A new study published in the American Journal of Clinical Nutrition examines the effect of puberty on resting energy expenditure (REE) in white and African American adolescents, finding a general metabolic slowdown in both groups, which was greater in the African Americans. Compared to the whites, the African American subjects had greater lean mass in the limbs, but lower lean mass in the trunk. Since the metabolism of organ tissue in the trunk represents the major source of energy expenditure, the African American adolescents lesser proportion of calorie-burning organ tissue could account for a lower REE.
The 5-year study included 92 white and 64 African American children in Birmingham, Alabama, who began the study at an average age of 8 years old. Participants returned annually for repeated measurements of their REE and body composition. All of the boys maintained a higher REE than the girls throughout the study. The influence of maturation on body composition and REE was apparent at a younger age in African American children because they began puberty an average of 2 years earlier than whites.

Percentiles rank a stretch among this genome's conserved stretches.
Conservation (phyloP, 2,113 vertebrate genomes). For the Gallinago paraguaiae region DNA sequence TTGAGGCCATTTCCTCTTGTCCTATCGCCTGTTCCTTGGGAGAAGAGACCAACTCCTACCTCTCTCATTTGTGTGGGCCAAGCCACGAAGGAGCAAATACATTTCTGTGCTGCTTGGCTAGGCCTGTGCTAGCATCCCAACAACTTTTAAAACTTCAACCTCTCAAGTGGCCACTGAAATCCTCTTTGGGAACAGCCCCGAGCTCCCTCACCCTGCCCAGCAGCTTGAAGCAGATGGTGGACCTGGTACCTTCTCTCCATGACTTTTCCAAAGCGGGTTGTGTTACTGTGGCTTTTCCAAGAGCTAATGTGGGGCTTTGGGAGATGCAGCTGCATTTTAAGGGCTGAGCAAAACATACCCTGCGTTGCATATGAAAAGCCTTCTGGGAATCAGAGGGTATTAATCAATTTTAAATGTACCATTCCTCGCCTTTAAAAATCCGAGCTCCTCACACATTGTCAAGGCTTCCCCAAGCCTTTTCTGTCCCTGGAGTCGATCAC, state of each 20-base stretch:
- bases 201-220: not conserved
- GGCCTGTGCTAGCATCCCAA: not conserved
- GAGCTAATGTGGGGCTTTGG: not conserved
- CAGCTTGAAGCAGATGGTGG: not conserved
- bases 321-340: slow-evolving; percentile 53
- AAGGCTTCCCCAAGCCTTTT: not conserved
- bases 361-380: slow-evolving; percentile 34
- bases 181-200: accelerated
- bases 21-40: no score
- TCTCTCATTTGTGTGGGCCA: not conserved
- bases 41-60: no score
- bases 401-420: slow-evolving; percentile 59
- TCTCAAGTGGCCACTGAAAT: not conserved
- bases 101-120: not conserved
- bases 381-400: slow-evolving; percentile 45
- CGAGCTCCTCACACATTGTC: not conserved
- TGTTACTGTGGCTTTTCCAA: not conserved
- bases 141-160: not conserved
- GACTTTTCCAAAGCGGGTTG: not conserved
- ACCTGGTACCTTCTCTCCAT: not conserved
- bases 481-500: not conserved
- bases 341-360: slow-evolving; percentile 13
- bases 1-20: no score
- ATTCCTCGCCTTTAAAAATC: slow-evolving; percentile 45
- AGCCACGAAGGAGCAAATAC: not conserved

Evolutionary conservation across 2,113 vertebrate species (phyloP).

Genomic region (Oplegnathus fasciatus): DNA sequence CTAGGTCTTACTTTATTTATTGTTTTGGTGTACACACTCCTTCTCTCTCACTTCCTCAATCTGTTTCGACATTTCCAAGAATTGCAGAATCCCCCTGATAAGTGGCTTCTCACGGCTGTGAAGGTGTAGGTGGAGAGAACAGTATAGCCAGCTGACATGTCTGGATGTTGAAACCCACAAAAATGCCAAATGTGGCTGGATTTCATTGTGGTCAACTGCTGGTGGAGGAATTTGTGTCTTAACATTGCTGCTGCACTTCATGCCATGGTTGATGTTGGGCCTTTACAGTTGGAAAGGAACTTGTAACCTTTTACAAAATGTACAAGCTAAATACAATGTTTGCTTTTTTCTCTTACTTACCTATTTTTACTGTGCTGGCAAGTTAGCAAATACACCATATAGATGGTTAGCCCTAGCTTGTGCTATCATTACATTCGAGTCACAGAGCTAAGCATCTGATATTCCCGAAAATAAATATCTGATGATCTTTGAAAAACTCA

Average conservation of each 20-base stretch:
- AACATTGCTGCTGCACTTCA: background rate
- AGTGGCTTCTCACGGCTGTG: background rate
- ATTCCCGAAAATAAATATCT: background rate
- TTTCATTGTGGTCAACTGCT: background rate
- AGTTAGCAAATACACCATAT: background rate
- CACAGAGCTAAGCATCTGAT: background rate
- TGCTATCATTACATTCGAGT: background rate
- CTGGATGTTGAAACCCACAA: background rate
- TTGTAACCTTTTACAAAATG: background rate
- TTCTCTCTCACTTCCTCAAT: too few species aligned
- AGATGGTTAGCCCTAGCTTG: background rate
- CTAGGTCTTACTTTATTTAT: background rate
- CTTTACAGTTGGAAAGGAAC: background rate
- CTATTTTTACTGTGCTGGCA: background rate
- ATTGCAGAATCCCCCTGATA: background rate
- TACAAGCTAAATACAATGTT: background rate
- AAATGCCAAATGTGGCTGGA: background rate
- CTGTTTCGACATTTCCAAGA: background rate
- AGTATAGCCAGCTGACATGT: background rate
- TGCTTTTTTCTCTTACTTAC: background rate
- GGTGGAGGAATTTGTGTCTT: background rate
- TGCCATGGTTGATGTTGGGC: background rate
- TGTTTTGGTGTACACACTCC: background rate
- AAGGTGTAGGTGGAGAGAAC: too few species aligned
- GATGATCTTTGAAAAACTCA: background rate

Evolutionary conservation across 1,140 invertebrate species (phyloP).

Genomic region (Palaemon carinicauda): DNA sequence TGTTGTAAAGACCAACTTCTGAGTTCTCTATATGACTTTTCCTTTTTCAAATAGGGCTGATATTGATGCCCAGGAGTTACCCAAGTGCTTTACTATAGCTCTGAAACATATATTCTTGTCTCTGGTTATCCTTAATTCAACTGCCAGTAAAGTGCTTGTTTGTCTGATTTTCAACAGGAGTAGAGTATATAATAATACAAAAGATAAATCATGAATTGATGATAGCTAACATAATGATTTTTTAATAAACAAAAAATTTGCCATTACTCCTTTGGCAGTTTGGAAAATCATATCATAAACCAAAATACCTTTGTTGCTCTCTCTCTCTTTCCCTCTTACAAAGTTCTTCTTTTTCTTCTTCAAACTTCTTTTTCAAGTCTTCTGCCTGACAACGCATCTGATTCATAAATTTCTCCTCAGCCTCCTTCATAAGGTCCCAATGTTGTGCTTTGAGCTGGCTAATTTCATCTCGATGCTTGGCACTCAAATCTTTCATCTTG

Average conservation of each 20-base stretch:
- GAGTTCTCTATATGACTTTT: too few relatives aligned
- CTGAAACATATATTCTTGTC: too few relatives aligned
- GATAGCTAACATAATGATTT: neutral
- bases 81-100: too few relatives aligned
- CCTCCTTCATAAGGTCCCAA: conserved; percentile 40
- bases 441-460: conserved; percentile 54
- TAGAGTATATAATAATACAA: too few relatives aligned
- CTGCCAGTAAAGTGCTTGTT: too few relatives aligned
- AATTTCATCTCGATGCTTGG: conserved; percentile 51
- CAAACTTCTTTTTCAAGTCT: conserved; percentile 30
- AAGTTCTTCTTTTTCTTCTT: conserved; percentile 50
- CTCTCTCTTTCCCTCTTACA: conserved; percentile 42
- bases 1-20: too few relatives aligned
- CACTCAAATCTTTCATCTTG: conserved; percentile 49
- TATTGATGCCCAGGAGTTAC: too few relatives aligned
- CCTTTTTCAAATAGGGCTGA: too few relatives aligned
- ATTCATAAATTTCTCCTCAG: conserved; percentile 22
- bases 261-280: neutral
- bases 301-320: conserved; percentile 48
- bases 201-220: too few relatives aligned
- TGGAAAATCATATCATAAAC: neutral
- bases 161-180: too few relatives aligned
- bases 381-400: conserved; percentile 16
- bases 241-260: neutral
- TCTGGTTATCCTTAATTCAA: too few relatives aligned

In a related editorial, Dr. J. Yanovski questions whether the observed slowdown in metabolism during puberty is transient, as are many other humoral factors during this stage of life. However, the possibility that lower REEs among African-Americans may persist into adulthood is suggested by previous studies of African American adults that show that they too have a lower REE than whites. Whether this lower REE contributes to the development of obesity in African Americans cannot be proven at this time. The role of environmental factors such as food intake and physical activity, and how these factors contribute to the overall regulation of energy balance must first be determined in this ethnic group.